NAIROBI, Kenya — Day 2 continued the excitement of Day 1 for the Crutches 4 Africa team, which includes Mohave High School students Madelynn MacDonald and Dylan Boyd.

Boyd is making his second trip in the Interact Club-sponsored endeavor, serving this year as an adviser after being chosen a year ago as an ambassador of the program conducted under the auspices of Rotary International.

“We helped children as young as 2 years old and a woman as old as 102,” MacDonald said. “This made it all more exciting to be working with people of all ages today. 

“The focal point of today was able to go to a school for disabled kids. We got to hang out with them as they led us around, and they were so excited, always wanting to hold our hands and play games.

“Another interesting part of the school is that we got to learn how kids with disabilities are treated here since there is a stigma around them,” MacDonald said. “We learned that kids were hidden under the bed, put into a teeny space, and sometimes tied up, so other people wouldn’t notice them. They weren’t allowed out of the house, even to go to school.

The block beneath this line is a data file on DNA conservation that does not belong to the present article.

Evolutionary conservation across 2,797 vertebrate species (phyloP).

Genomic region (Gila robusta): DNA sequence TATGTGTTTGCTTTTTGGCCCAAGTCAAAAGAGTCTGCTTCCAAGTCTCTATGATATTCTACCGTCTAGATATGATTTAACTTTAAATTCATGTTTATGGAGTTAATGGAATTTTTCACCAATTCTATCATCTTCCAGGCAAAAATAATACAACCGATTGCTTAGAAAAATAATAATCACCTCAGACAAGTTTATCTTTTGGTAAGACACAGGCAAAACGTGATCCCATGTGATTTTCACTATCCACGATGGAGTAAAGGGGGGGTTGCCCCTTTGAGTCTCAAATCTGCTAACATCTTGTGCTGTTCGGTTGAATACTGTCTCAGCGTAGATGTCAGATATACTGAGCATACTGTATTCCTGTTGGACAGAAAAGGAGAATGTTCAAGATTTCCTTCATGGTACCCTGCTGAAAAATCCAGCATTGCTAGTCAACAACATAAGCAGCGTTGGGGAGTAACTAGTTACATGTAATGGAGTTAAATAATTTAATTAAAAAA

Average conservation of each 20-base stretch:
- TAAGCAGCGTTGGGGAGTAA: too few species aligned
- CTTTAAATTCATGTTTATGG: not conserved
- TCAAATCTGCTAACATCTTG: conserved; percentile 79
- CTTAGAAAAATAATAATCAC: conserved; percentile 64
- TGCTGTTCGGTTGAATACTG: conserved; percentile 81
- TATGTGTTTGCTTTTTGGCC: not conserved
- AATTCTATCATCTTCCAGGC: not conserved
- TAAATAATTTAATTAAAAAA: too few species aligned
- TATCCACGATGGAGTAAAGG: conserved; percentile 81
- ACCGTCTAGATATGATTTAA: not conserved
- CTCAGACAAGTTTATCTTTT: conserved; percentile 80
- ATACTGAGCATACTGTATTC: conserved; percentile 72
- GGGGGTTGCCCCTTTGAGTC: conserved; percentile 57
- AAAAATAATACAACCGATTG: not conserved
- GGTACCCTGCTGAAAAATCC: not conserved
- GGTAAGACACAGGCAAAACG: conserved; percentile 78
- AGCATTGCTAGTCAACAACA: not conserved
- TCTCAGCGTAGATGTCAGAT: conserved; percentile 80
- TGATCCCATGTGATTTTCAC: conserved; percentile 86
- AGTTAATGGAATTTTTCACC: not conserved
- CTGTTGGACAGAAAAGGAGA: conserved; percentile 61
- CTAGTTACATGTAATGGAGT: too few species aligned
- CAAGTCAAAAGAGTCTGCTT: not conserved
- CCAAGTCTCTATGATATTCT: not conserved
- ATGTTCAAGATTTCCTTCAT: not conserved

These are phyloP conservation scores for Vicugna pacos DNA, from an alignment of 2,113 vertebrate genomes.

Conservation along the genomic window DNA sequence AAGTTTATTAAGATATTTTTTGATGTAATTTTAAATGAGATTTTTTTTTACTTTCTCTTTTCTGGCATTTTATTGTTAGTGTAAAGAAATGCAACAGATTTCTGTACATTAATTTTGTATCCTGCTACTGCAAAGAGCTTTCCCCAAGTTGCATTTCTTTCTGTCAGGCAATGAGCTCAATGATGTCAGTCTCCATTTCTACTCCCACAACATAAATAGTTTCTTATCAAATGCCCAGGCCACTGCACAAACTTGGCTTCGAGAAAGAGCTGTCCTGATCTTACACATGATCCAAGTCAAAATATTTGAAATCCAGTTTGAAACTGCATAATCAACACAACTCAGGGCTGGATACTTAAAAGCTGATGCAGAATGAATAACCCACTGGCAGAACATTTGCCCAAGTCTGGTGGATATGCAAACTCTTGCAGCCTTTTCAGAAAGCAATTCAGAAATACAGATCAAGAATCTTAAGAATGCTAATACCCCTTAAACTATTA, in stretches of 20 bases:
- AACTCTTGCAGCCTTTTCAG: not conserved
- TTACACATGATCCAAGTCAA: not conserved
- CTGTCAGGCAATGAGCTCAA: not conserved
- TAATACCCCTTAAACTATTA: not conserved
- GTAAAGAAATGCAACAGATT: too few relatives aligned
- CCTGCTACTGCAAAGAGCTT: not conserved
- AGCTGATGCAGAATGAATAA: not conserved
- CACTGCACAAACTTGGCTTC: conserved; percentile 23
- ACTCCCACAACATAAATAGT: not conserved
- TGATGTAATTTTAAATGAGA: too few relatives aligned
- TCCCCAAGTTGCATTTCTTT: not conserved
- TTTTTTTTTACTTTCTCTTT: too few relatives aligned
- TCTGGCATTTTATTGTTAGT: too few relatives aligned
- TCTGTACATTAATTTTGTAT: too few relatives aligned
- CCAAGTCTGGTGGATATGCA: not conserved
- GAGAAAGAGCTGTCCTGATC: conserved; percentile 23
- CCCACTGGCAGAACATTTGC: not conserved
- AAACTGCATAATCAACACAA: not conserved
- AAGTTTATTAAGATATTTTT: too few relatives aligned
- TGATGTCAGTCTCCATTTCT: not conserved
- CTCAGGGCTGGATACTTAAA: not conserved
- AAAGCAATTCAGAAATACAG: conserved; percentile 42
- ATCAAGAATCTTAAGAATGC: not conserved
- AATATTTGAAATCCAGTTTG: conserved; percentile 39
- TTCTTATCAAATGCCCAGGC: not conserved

“This disability school teaches parents about their kids disability and how to treat and appreciate them. They also have a factory and a cafe employing mothers with children with disabilities as most employers think of the mothers as a burden as well.”

All of the volunteers’ time was not spent at school, although that did occupy a majority of the day.

“Besides the school, we were able to deliver more mobility devices around Naivasha,” MacDonald said. “One of our favorite drop-offs was a walker to a 102-year-old woman. As soon as we walked up, she started crying happy tears and one of the women with her said even if she died today, she would die happy as her children (us) had visited her.

“The lady also did a musical sound that represents excitement and thankfulness, and even with her age, danced multiple times.

“We also visited a girl who had meningitis when she was a younger, and was in a coma for a year. She was super excited to get a new wheelchair and the parents were very grateful. She had been crawling on the ground for 14 years. Her parents had to carry her to the hospital for the entire time. 

“Now, everyone has more freedom. Not only did we work, we got to visit the factory that employed the moms of disabled kids. It was amazing to be able to meet some of those mothers and see what they do to support their kids and the school.”

MacDonald said the experience already is having an impact, both on the residents of Kenya and the American volunteers.

“Today’s experience allowed us to not only help people, but understand the stigmas that surround people with disabilities in these areas,” she said.

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